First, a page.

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What you are doing is deriving a topological representation of a Boolean algebra. The study of representations of Boolean algebras goes back at least to Lindenbaum and Tarski who proved (in 1925, I think) that the complete, atomic Boolean algebras are isomorphic to powerset lattices.

There are however, Boolean algebras that are not complete and atomic. For example, the sequence $x_1, x_1 \land x_2, \ldots$, is a descending chain that has no limit in the Boolean algebra defined over formulas. The question of whether arbitrary Boolean algebras, such as the one you mention, also had set-based representations was solved by Marshall Stone, who put forth the maxim "always topologize" (Marshall H. Stone. The representation of Boolean algebras, 1938).

Stone's Representation Theorem for Boolean Algebras Every Boolean algebra is isomorphic to the lattice of clopen subsets of a topological space.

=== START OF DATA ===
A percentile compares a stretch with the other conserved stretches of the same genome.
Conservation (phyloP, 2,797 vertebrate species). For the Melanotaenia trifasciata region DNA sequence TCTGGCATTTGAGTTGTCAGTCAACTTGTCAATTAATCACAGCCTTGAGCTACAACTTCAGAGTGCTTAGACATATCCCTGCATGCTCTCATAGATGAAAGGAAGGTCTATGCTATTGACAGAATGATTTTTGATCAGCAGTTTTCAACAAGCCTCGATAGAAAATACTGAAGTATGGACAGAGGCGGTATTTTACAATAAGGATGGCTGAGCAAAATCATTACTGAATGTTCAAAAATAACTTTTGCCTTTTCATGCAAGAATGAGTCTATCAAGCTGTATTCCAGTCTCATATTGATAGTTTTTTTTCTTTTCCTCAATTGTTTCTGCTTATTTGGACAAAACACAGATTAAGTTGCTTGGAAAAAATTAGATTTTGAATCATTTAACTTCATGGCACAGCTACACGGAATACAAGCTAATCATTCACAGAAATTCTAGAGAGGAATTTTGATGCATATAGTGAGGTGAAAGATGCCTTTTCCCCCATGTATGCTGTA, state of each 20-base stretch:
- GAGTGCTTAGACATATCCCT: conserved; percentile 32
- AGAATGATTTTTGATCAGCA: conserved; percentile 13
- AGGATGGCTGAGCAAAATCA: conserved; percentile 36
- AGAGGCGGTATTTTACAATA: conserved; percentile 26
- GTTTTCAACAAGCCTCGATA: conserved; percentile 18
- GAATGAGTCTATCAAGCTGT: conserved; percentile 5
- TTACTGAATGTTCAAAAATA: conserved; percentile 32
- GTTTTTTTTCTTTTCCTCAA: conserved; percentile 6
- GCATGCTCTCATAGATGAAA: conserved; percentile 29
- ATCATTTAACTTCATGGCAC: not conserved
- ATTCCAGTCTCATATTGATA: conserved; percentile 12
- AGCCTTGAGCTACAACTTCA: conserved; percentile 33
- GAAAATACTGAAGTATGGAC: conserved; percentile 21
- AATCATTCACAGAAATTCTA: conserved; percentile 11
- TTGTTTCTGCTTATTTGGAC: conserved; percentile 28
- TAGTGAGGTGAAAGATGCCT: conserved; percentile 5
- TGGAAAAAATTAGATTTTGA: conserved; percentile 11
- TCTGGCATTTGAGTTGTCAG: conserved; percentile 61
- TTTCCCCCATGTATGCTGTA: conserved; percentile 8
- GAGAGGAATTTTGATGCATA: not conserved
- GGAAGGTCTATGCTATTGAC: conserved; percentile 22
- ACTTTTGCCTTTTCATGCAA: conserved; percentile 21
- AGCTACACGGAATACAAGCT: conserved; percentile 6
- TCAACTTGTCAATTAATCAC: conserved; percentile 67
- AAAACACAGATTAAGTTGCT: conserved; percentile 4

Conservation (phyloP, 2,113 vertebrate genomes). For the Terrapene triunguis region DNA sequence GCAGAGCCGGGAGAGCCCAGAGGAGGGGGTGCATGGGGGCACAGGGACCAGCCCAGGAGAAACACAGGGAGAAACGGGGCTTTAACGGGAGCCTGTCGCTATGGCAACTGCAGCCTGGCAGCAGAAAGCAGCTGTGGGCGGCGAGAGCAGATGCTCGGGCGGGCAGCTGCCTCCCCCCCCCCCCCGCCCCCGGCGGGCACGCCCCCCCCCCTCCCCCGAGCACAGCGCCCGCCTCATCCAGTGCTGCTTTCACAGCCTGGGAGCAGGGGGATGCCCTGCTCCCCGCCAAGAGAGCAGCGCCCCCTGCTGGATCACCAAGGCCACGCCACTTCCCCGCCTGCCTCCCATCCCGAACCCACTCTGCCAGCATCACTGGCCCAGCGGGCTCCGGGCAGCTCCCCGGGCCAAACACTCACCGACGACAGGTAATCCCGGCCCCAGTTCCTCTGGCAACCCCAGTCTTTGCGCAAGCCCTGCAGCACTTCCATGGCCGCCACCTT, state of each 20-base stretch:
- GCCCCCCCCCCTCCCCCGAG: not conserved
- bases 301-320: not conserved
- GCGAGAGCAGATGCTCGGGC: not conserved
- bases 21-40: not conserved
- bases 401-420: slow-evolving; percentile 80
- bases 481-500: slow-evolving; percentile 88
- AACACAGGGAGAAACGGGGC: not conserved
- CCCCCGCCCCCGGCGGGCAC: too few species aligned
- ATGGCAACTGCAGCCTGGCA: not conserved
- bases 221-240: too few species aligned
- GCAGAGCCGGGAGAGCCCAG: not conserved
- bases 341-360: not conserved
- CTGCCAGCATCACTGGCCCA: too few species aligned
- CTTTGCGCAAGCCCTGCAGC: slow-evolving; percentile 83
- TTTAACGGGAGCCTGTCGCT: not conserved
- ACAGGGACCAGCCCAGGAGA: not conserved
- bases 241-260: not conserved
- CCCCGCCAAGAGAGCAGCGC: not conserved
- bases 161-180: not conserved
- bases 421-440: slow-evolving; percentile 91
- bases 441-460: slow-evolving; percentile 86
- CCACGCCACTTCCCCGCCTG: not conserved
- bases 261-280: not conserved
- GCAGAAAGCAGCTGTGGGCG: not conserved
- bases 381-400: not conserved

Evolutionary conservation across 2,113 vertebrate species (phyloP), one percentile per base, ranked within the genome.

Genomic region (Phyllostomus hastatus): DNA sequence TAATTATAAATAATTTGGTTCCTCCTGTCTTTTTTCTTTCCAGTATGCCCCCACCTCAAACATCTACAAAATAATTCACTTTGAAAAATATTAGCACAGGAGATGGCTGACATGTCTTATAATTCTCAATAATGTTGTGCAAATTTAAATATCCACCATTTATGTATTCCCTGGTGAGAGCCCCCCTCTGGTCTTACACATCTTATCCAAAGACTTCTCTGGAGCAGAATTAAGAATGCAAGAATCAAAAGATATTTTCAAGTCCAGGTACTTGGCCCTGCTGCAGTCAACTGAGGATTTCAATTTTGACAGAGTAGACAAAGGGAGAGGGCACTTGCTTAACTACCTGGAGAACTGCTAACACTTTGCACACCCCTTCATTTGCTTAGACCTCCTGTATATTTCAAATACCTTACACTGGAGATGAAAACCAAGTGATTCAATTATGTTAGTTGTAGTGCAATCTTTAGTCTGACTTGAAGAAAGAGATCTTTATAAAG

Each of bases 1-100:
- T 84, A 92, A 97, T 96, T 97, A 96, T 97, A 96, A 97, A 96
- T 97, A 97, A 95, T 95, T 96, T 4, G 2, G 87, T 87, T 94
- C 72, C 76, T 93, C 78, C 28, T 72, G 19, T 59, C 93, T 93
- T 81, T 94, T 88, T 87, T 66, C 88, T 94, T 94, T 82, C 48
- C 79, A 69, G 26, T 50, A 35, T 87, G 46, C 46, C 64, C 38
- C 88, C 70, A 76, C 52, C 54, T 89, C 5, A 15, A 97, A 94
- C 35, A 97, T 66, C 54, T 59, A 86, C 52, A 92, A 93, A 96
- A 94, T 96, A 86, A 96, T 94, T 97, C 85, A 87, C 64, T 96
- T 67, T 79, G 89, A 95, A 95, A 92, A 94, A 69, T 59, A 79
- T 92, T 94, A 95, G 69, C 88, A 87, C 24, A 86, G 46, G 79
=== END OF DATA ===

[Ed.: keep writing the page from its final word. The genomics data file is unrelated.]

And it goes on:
The main idea is to consider what in your case are the satisfying assignments to a formula. In the general case, you consider homomorphisms from a Boolean algebra into the two element Boolean algebra (the truth values). The inverse of $\mathit{true}$ gives you the sets of satisfying assignments, or what are called ultrafilters of the Boolean algebra. From these, one can obtain a topology called the spectrum or Stone space of a Boolean algebra. Stone provide the answer to your question too.

The Stone space of a Boolean algebra is a compact, totally disconnected Hausdorff space.

There have been several results that extend and generalise Stone's representation in various directions. A natural question is to ask if other families of lattices have such representations. Stone's results also apply to distributive lattices. Topological representations for arbitrary lattices were given by Alasdair Urquhart in 1978. Distributive lattices enjoy greater diversity in structure, compared to Boolean algebras and are of great interest. A different representation for the distributive case was given by Hilary Priestley in 1970, using the idea of an ordered topological space. Instead of set-based representations, we can find poset-based representations and topologies.